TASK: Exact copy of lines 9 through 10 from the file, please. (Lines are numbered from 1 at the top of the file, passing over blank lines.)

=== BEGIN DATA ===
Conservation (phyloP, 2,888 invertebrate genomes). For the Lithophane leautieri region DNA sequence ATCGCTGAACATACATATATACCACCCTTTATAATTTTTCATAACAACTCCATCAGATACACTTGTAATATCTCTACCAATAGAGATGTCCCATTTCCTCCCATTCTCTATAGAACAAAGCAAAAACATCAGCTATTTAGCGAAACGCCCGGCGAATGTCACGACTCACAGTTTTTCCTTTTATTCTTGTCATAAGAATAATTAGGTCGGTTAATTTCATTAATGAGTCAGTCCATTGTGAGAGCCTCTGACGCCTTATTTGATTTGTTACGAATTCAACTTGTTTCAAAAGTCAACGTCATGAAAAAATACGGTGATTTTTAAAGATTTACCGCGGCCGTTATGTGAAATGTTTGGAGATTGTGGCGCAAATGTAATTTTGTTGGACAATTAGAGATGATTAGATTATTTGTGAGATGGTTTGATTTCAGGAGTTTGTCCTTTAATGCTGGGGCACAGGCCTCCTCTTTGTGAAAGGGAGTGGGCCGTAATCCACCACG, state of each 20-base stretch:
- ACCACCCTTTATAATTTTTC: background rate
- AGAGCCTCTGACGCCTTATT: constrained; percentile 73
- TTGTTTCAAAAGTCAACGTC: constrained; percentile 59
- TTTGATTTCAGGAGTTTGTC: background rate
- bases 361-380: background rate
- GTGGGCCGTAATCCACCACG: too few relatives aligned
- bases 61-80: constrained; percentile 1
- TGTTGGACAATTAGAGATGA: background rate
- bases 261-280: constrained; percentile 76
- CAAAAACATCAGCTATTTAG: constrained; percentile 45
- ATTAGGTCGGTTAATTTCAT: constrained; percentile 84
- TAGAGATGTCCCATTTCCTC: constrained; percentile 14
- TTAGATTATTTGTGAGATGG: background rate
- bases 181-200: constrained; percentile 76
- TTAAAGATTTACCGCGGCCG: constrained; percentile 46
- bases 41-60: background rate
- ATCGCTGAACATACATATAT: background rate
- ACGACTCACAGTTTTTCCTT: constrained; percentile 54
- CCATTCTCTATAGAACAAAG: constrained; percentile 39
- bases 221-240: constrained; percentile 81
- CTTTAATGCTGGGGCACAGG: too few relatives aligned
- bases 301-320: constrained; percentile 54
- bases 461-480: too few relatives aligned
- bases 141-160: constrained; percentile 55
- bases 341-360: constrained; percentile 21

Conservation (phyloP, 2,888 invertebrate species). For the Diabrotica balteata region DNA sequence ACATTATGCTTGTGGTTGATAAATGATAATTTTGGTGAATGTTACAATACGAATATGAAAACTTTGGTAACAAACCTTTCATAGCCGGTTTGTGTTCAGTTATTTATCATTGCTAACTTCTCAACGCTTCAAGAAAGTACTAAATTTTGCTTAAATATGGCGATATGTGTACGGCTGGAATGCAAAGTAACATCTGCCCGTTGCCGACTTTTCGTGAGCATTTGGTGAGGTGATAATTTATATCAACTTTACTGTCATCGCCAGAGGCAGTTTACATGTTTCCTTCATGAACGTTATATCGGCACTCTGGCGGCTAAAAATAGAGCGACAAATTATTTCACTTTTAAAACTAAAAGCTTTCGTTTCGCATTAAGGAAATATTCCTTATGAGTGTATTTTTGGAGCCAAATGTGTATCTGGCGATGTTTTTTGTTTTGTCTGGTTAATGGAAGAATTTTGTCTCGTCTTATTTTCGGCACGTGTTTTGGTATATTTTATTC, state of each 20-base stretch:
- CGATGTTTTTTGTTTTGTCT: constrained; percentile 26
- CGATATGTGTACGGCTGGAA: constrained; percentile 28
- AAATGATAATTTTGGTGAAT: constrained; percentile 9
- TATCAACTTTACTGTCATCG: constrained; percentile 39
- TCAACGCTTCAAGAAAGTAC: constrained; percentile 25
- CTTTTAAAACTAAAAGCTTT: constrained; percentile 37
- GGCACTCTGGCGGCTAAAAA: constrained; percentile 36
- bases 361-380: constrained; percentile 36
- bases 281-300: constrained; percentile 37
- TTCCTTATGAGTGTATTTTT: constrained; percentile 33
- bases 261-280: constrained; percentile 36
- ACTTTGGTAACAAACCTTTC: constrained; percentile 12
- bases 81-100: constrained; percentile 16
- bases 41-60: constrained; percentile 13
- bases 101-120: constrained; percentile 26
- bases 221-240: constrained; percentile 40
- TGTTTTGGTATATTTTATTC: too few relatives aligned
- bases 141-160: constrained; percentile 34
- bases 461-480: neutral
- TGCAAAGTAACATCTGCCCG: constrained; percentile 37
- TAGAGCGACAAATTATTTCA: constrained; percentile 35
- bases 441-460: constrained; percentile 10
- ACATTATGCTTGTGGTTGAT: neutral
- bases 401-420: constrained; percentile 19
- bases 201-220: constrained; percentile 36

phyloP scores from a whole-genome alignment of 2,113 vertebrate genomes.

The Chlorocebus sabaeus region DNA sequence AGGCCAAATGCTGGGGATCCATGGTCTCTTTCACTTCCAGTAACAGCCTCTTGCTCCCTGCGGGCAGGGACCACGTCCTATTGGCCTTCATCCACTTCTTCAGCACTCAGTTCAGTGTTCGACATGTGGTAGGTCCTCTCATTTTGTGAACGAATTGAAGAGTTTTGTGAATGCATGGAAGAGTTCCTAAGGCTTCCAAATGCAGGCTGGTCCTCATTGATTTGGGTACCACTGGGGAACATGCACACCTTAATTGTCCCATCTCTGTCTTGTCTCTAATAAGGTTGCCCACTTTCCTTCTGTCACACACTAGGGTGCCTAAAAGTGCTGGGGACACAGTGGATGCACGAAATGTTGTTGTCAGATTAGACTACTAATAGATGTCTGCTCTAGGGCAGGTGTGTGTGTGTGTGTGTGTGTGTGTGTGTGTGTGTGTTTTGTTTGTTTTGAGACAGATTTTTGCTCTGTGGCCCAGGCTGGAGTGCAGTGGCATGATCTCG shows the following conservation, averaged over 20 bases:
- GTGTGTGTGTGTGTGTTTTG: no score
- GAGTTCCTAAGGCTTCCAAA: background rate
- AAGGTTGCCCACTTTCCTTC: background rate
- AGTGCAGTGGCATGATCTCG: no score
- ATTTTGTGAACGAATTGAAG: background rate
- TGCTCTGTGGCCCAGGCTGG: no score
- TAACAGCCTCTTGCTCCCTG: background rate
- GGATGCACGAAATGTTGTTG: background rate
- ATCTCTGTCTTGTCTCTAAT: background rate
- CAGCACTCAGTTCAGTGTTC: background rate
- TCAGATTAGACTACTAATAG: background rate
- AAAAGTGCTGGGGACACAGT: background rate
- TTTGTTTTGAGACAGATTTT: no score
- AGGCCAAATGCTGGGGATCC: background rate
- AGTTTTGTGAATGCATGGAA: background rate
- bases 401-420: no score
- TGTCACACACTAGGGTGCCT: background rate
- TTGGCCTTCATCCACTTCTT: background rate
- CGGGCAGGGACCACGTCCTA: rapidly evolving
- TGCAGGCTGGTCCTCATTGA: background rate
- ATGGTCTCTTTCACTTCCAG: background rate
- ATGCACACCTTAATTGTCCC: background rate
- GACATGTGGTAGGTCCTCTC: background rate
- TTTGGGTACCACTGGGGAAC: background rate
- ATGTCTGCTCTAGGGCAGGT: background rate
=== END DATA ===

- TGTTGGACAATTAGAGATGA: background rate
- bases 261-280: constrained; percentile 76